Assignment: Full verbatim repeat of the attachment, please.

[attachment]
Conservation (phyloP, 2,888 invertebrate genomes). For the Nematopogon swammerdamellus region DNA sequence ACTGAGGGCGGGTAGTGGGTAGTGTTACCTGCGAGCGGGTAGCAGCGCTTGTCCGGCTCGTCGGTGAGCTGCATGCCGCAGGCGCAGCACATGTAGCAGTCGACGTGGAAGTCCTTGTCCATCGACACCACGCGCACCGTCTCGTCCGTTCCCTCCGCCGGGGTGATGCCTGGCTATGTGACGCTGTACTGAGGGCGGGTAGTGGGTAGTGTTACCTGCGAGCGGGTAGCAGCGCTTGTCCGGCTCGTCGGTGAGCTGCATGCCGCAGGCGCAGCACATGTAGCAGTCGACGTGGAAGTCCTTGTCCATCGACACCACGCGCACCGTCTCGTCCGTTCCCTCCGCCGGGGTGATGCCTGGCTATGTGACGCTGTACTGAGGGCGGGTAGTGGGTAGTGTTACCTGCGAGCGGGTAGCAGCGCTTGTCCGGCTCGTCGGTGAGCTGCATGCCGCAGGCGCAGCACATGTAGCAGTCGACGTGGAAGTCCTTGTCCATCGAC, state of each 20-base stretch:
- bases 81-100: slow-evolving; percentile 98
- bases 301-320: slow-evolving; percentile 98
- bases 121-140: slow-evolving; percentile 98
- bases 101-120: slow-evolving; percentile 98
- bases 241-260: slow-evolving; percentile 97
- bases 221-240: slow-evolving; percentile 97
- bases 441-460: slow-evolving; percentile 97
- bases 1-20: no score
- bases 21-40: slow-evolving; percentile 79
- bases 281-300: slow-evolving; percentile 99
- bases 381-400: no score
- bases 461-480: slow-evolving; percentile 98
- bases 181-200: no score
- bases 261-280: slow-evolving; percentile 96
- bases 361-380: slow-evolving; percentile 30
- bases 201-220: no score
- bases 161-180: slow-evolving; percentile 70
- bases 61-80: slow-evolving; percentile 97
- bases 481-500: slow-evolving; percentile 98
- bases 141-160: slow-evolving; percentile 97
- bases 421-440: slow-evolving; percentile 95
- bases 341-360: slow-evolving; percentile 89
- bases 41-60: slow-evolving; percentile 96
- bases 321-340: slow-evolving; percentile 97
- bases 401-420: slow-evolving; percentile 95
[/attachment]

Conservation (phyloP, 2,888 invertebrate genomes). For the Nematopogon swammerdamellus region DNA sequence ACTGAGGGCGGGTAGTGGGTAGTGTTACCTGCGAGCGGGTAGCAGCGCTTGTCCGGCTCGTCGGTGAGCTGCATGCCGCAGGCGCAGCACATGTAGCAGTCGACGTGGAAGTCCTTGTCCATCGACACCACGCGCACCGTCTCGTCCGTTCCCTCCGCCGGGGTGATGCCTGGCTATGTGACGCTGTACTGAGGGCGGGTAGTGGGTAGTGTTACCTGCGAGCGGGTAGCAGCGCTTGTCCGGCTCGTCGGTGAGCTGCATGCCGCAGGCGCAGCACATGTAGCAGTCGACGTGGAAGTCCTTGTCCATCGACACCACGCGCACCGTCTCGTCCGTTCCCTCCGCCGGGGTGATGCCTGGCTATGTGACGCTGTACTGAGGGCGGGTAGTGGGTAGTGTTACCTGCGAGCGGGTAGCAGCGCTTGTCCGGCTCGTCGGTGAGCTGCATGCCGCAGGCGCAGCACATGTAGCAGTCGACGTGGAAGTCCTTGTCCATCGAC, state of each 20-base stretch:
- bases 81-100: slow-evolving; percentile 98
- bases 301-320: slow-evolving; percentile 98
- bases 121-140: slow-evolving; percentile 98
- bases 101-120: slow-evolving; percentile 98
- bases 241-260: slow-evolving; percentile 97
- bases 221-240: slow-evolving; percentile 97
- bases 441-460: slow-evolving; percentile 97
- bases 1-20: no score
- bases 21-40: slow-evolving; percentile 79
- bases 281-300: slow-evolving; percentile 99
- bases 381-400: no score
- bases 461-480: slow-evolving; percentile 98
- bases 181-200: no score
- bases 261-280: slow-evolving; percentile 96
- bases 361-380: slow-evolving; percentile 30
- bases 201-220: no score
- bases 161-180: slow-evolving; percentile 70
- bases 61-80: slow-evolving; percentile 97
- bases 481-500: slow-evolving; percentile 98
- bases 141-160: slow-evolving; percentile 97
- bases 421-440: slow-evolving; percentile 95
- bases 341-360: slow-evolving; percentile 89
- bases 41-60: slow-evolving; percentile 96
- bases 321-340: slow-evolving; percentile 97
- bases 401-420: slow-evolving; percentile 95